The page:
Jesuit Social Services
Understanding the Problem

Mental Health

How do I Know if it's a Mental Illness?
1. Many young people experience mental health symptoms or difficulties without meeting all the criteria necessary for a formal diagnosis of mental illness.
2. A young person who is experiencing mental health symptoms may benefit from a psychiatric assessment. An assessment can help the young person and their family to understand what is happening to them and may help them to get treatment.
3. During the assessment, you and your young person will be asked questions about the history, frequency and severity of the symptoms and possible contributing factors.
4. It is important that the diagnosis and treatment plan are explained in language that the young person understands, so they can make informed choices about managing their symptoms.
5. Mental illness should be thought of in a similar way to physical illness. People with a mental illness should be shown understanding, rather then judgement and blame.

'Normal' emotional times

All of us have strong feelings at different times that may be hard to cope with. Strong feelings of fear, sadness, grief and anger sometimes seem to consume us. Our moods can change quickly for different reasons such as: stress, illness, hormonal changes, change of seasons, a relationship breakdown, the death of someone close to us, unemployment, accidents, abuse, isolation or drug use. Sometimes it is a matter of coping as best we can, as we slowly recover.

Young people as they go through different developmental stages and hormone changes usually experience mood swings and fluctuating emotions.

If however you suspect that your child is experiencing more than the normal mood swings associated with adolescent development and that they may be experiencing symptoms of a mental illness, it is best to seek advice and support earlier rather than later.

  • If you are concerned about your child's mental health, talk about the symptoms your young person is exhibiting with your doctor or another health professional and discuss whether your child needs a mental health assessment.
  • Encourage your child to seek assistance or an assessment from a mental health professional eg: doctors, counsellors or other mental health services, if you feel this is necessary.
  • Find out more information about mental illnesses and treatment approaches from websites, books and television programs.
  • Seek support from family and friends

Mental health symptoms

When a mental illness or a psychiatric disorder is diagnosed, it means someone has the symptoms that "match" this particular disorder. Many people experience mental health symptoms or difficulties, such as anxiety or depression, without meeting all the criteria necessary for the diagnosis of a psychiatric disorder. Even though there has not been a formal diagnosis, coping with the symptoms may be very hard for everyone involved. If you are concerned, it is important to seek professional advice about the severity of the problem.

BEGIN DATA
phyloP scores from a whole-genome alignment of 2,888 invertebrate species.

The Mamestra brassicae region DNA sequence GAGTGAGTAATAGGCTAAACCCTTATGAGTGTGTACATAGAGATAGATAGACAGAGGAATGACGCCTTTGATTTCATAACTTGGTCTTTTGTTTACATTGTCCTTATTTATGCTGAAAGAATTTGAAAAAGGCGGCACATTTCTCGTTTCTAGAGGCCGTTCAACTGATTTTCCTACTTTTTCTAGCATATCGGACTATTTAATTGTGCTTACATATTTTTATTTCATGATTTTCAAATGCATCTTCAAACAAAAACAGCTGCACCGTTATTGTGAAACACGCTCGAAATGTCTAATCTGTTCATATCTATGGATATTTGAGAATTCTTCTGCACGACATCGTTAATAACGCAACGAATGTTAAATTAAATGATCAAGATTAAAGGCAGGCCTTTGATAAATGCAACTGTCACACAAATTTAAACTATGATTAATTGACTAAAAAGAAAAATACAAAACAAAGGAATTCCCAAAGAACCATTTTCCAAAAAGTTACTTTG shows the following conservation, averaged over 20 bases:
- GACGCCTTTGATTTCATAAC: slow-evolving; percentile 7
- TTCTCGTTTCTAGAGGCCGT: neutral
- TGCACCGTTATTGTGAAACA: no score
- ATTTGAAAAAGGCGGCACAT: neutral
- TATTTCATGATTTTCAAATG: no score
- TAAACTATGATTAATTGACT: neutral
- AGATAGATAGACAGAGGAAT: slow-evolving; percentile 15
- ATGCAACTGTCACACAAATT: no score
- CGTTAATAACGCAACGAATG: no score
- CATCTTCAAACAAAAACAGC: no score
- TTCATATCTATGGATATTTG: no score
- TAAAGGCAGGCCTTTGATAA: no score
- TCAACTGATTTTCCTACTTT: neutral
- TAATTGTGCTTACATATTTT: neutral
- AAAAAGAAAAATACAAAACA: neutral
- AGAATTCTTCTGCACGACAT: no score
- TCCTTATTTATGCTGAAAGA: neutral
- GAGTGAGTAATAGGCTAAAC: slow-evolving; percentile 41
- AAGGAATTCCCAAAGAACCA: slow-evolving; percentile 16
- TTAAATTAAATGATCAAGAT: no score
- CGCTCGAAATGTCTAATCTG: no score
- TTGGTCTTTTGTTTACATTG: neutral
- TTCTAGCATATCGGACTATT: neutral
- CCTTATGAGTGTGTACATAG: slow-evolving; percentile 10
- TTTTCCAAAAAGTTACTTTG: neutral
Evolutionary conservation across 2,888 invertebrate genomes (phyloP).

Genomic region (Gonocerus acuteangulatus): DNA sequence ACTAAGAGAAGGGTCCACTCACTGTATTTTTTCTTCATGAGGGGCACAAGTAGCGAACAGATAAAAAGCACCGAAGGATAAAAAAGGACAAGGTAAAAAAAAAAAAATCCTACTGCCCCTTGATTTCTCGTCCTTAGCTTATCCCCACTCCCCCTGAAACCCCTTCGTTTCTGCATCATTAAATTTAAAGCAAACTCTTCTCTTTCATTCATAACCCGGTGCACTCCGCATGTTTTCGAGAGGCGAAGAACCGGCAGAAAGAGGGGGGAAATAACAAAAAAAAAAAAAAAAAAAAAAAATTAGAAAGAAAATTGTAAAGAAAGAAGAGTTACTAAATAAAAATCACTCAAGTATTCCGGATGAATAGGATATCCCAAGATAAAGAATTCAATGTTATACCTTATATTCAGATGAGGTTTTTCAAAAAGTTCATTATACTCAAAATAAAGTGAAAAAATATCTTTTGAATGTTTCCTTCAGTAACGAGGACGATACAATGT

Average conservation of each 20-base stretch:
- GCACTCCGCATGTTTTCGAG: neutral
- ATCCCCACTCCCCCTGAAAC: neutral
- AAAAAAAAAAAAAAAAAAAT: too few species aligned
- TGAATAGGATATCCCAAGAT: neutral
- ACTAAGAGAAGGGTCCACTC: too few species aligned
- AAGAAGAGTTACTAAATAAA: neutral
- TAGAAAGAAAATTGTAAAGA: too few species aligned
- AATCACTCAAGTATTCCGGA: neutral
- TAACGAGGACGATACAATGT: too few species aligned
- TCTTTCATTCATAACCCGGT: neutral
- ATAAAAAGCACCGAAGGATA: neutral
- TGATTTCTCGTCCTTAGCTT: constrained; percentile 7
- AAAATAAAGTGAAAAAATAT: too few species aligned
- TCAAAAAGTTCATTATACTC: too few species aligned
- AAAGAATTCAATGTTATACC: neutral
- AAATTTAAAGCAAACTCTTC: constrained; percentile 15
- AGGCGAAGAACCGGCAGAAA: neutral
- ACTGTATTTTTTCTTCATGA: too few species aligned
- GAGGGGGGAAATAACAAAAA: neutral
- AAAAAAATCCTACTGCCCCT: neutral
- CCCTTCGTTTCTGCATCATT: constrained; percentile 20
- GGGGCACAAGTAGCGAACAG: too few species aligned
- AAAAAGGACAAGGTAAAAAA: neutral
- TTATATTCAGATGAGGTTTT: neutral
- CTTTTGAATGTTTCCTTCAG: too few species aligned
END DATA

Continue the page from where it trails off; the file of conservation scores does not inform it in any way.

Getting a psychiatric assessment completed can be very beneficial. It can help the young person and their family to understand the problem and lead to getting helpful treatment. An assessment does not necessarily lead to a diagnosis or label. It does not necessarily mean the person will be given medication.

Some people fear having a mental health assessment completed in case they are told they are "crazy" and then "locked up". But the days of putting young people who experience mental health symptoms into institutions are long gone. Responses to mental health issues have changed a lot in recent years. It is more likely that your young person and you will be given useful information and strategies will be suggested to relieve the symptoms they are experiencing. Medication may be recommended and if the condition is serious, a community mental health team may monitor treatment.

When a young person has a mental health assessment, they will usually be asked numerous questions about their symptoms, their thoughts and feelings, their family history, their social life and their education and employment history.

The purpose of the assessment is to help the practitioner gain an understanding of the history, frequency and severity of the symptoms and also of factors that may be contributing to the illness. A diagnosis is then usually made and a treatment approach recommended.

If the young person does not understand what it all means, he or she needs to ask the professional to explain their diagnosis and recommendations carefully in simple language. It is important that they understand what is being said, so they can make informed choices with your help and support. Mental health professionals should always be prepared to explain their conclusions in language that young people can understand.
More about Mental Health
What is a Mental Illness?
Suicidal Behaviour
What Causes Mental Illness?
How Do I Know if it's a
Mental Illness?
Diagnosis and Who Can Help?
Support Services
What Else Can I Do?
Related Help Sheets
What is a Mental Illness?
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